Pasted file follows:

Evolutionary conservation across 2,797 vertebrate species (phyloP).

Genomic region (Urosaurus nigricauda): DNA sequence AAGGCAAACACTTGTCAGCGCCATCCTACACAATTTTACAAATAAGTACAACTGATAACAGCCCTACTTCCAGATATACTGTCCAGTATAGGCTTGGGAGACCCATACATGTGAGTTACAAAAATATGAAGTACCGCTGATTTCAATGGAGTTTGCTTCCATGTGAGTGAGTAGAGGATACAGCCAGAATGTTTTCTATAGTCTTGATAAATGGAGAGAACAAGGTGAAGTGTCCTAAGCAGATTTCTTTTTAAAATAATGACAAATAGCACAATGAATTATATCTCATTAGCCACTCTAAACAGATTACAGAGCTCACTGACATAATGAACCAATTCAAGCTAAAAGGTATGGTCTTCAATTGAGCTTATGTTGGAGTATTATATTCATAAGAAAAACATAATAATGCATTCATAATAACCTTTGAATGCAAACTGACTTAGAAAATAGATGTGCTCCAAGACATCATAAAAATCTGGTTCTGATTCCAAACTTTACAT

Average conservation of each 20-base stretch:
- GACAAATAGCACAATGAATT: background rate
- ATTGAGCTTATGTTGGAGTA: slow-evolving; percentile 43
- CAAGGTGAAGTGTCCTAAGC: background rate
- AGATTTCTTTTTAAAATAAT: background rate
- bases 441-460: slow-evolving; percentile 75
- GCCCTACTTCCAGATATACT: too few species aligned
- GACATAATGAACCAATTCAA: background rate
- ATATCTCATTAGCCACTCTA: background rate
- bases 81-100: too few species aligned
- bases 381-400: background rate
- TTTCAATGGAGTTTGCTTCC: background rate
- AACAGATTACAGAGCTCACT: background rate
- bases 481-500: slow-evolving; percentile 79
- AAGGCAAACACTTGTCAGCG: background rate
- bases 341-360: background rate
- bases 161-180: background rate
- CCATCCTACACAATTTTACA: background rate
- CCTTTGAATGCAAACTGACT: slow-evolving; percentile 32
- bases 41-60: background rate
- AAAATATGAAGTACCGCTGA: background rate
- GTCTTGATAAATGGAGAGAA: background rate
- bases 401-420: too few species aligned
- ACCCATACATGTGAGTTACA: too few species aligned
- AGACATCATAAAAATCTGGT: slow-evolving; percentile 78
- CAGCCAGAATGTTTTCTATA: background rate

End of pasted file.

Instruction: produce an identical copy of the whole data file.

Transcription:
Evolutionary conservation across 2,797 vertebrate species (phyloP).

Genomic region (Urosaurus nigricauda): DNA sequence AAGGCAAACACTTGTCAGCGCCATCCTACACAATTTTACAAATAAGTACAACTGATAACAGCCCTACTTCCAGATATACTGTCCAGTATAGGCTTGGGAGACCCATACATGTGAGTTACAAAAATATGAAGTACCGCTGATTTCAATGGAGTTTGCTTCCATGTGAGTGAGTAGAGGATACAGCCAGAATGTTTTCTATAGTCTTGATAAATGGAGAGAACAAGGTGAAGTGTCCTAAGCAGATTTCTTTTTAAAATAATGACAAATAGCACAATGAATTATATCTCATTAGCCACTCTAAACAGATTACAGAGCTCACTGACATAATGAACCAATTCAAGCTAAAAGGTATGGTCTTCAATTGAGCTTATGTTGGAGTATTATATTCATAAGAAAAACATAATAATGCATTCATAATAACCTTTGAATGCAAACTGACTTAGAAAATAGATGTGCTCCAAGACATCATAAAAATCTGGTTCTGATTCCAAACTTTACAT

Average conservation of each 20-base stretch:
- GACAAATAGCACAATGAATT: background rate
- ATTGAGCTTATGTTGGAGTA: slow-evolving; percentile 43
- CAAGGTGAAGTGTCCTAAGC: background rate
- AGATTTCTTTTTAAAATAAT: background rate
- bases 441-460: slow-evolving; percentile 75
- GCCCTACTTCCAGATATACT: too few species aligned
- GACATAATGAACCAATTCAA: background rate
- ATATCTCATTAGCCACTCTA: background rate
- bases 81-100: too few species aligned
- bases 381-400: background rate
- TTTCAATGGAGTTTGCTTCC: background rate
- AACAGATTACAGAGCTCACT: background rate
- bases 481-500: slow-evolving; percentile 79
- AAGGCAAACACTTGTCAGCG: background rate
- bases 341-360: background rate
- bases 161-180: background rate
- CCATCCTACACAATTTTACA: background rate
- CCTTTGAATGCAAACTGACT: slow-evolving; percentile 32
- bases 41-60: background rate
- AAAATATGAAGTACCGCTGA: background rate
- GTCTTGATAAATGGAGAGAA: background rate
- bases 401-420: too few species aligned
- ACCCATACATGTGAGTTACA: too few species aligned
- AGACATCATAAAAATCTGGT: slow-evolving; percentile 78
- CAGCCAGAATGTTTTCTATA: background rate